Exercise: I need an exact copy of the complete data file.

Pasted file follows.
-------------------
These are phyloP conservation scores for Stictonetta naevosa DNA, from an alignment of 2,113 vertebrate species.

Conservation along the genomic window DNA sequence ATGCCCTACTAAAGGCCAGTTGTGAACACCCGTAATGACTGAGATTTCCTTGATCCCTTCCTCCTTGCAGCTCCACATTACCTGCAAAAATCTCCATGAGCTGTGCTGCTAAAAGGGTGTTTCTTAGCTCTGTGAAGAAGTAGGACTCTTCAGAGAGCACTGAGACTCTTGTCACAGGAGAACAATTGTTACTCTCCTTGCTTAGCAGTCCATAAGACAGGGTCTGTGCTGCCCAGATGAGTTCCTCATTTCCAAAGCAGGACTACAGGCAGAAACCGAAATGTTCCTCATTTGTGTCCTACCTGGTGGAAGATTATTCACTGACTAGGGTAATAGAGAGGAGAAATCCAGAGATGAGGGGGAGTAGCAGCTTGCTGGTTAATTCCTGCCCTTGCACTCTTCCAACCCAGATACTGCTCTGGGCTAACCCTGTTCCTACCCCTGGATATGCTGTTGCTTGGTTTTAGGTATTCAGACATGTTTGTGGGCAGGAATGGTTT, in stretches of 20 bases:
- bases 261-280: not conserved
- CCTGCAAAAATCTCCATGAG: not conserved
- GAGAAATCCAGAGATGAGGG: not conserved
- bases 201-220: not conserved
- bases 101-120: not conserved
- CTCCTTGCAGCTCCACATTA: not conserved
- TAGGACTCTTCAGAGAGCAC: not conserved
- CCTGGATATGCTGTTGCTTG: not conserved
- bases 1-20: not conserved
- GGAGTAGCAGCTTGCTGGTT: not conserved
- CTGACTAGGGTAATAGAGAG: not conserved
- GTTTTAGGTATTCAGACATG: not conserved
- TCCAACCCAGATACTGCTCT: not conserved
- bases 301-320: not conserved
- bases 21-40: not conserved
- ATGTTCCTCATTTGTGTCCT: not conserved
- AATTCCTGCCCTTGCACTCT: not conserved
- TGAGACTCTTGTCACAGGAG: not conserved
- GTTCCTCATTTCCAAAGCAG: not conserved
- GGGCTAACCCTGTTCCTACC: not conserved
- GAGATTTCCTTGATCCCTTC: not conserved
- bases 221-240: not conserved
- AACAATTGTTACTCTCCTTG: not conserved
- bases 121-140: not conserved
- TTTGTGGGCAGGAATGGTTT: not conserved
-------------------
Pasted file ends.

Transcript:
These are phyloP conservation scores for Stictonetta naevosa DNA, from an alignment of 2,113 vertebrate species.

Conservation along the genomic window DNA sequence ATGCCCTACTAAAGGCCAGTTGTGAACACCCGTAATGACTGAGATTTCCTTGATCCCTTCCTCCTTGCAGCTCCACATTACCTGCAAAAATCTCCATGAGCTGTGCTGCTAAAAGGGTGTTTCTTAGCTCTGTGAAGAAGTAGGACTCTTCAGAGAGCACTGAGACTCTTGTCACAGGAGAACAATTGTTACTCTCCTTGCTTAGCAGTCCATAAGACAGGGTCTGTGCTGCCCAGATGAGTTCCTCATTTCCAAAGCAGGACTACAGGCAGAAACCGAAATGTTCCTCATTTGTGTCCTACCTGGTGGAAGATTATTCACTGACTAGGGTAATAGAGAGGAGAAATCCAGAGATGAGGGGGAGTAGCAGCTTGCTGGTTAATTCCTGCCCTTGCACTCTTCCAACCCAGATACTGCTCTGGGCTAACCCTGTTCCTACCCCTGGATATGCTGTTGCTTGGTTTTAGGTATTCAGACATGTTTGTGGGCAGGAATGGTTT, in stretches of 20 bases:
- bases 261-280: not conserved
- CCTGCAAAAATCTCCATGAG: not conserved
- GAGAAATCCAGAGATGAGGG: not conserved
- bases 201-220: not conserved
- bases 101-120: not conserved
- CTCCTTGCAGCTCCACATTA: not conserved
- TAGGACTCTTCAGAGAGCAC: not conserved
- CCTGGATATGCTGTTGCTTG: not conserved
- bases 1-20: not conserved
- GGAGTAGCAGCTTGCTGGTT: not conserved
- CTGACTAGGGTAATAGAGAG: not conserved
- GTTTTAGGTATTCAGACATG: not conserved
- TCCAACCCAGATACTGCTCT: not conserved
- bases 301-320: not conserved
- bases 21-40: not conserved
- ATGTTCCTCATTTGTGTCCT: not conserved
- AATTCCTGCCCTTGCACTCT: not conserved
- TGAGACTCTTGTCACAGGAG: not conserved
- GTTCCTCATTTCCAAAGCAG: not conserved
- GGGCTAACCCTGTTCCTACC: not conserved
- GAGATTTCCTTGATCCCTTC: not conserved
- bases 221-240: not conserved
- AACAATTGTTACTCTCCTTG: not conserved
- bases 121-140: not conserved
- TTTGTGGGCAGGAATGGTTT: not conserved